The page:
Evolution of gas saturation and relative permeability during gas production from hydrate-bearing sediments: Gas invasion vs. gas nucleation

Jaewon Jang*, Juan Carlos Santamarina

*Corresponding author for this work

Research output: Contribution to journalArticlepeer-review

49 Scopus citations


Capillarity and both gas and water permeabilities change as a function of gas saturation. Typical trends established in the discipline of unsaturated soil behavior are used when simulating gas production from hydrate-bearing sediments. However, the evolution of gas saturation and water drainage in gas invasion (i.e., classical soil behavior) and gas nucleation (i.e., gas production) is inherently different: micromodel experimental results show that gas invasion forms a continuous flow path while gas nucleation forms isolated gas clusters. Complementary simulations conducted using tube networks explore the implications of the two different desaturation processes. In spite of their distinct morphological differences in fluid displacement, numerical results show that the computed capillarity-saturation curves are very similar in gas invasion and nucleation (the gas-water interface confronts similar pore throat size distribution in both cases); the relative water permeability trends are similar (the mean free path for water flow is not affected by the topology of the gas phase); and the relative gas permeability is slightly lower in nucleation (delayed percolation of initially isolated gas-filled pores that do not contribute to gas conductivity). Models developed for unsaturated sediments can be used for reservoir simulation in the context of gas production from hydrate-bearing sediments, with minor adjustments to accommodate a lower gas invasion pressure Po and a higher gas percolation threshold.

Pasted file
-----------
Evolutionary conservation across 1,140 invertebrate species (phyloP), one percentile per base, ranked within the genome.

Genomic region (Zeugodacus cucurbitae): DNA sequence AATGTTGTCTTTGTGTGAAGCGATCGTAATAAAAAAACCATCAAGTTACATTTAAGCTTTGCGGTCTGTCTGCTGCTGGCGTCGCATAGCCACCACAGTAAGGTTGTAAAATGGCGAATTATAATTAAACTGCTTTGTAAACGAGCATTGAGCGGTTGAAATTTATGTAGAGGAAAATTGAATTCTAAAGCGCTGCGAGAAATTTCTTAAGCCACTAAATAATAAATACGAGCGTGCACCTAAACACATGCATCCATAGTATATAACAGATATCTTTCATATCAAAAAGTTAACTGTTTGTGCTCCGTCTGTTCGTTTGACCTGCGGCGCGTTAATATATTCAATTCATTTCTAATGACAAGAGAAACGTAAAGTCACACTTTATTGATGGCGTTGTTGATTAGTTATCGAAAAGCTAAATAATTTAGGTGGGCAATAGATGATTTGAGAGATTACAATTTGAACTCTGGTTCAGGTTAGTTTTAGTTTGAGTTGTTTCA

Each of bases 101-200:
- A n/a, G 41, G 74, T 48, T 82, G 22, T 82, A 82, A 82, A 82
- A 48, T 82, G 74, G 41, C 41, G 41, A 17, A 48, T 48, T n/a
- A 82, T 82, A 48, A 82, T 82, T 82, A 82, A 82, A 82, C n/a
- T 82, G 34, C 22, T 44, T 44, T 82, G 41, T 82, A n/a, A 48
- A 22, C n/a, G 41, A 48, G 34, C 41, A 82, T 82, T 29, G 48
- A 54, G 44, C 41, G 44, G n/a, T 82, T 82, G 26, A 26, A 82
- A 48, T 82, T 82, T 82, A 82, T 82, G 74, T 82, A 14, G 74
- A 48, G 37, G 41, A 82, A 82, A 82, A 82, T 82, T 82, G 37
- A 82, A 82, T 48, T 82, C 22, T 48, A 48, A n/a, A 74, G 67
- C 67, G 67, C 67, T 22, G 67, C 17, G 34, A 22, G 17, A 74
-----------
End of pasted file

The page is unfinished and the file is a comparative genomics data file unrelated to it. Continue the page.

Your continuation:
Original languageEnglish (US)
Pages (from-to)116-126
Number of pages11
JournalJournal of Geophysical Research: Solid Earth
Issue number1
StatePublished - Jan 1 2014


  • Hydrate-bearing sediments
  • Pore-network model
  • capillary pressure
  • relative permeability

ASJC Scopus subject areas

  • Geophysics
  • Geochemistry and Petrology
  • Earth and Planetary Sciences (miscellaneous)
  • Space and Planetary Science

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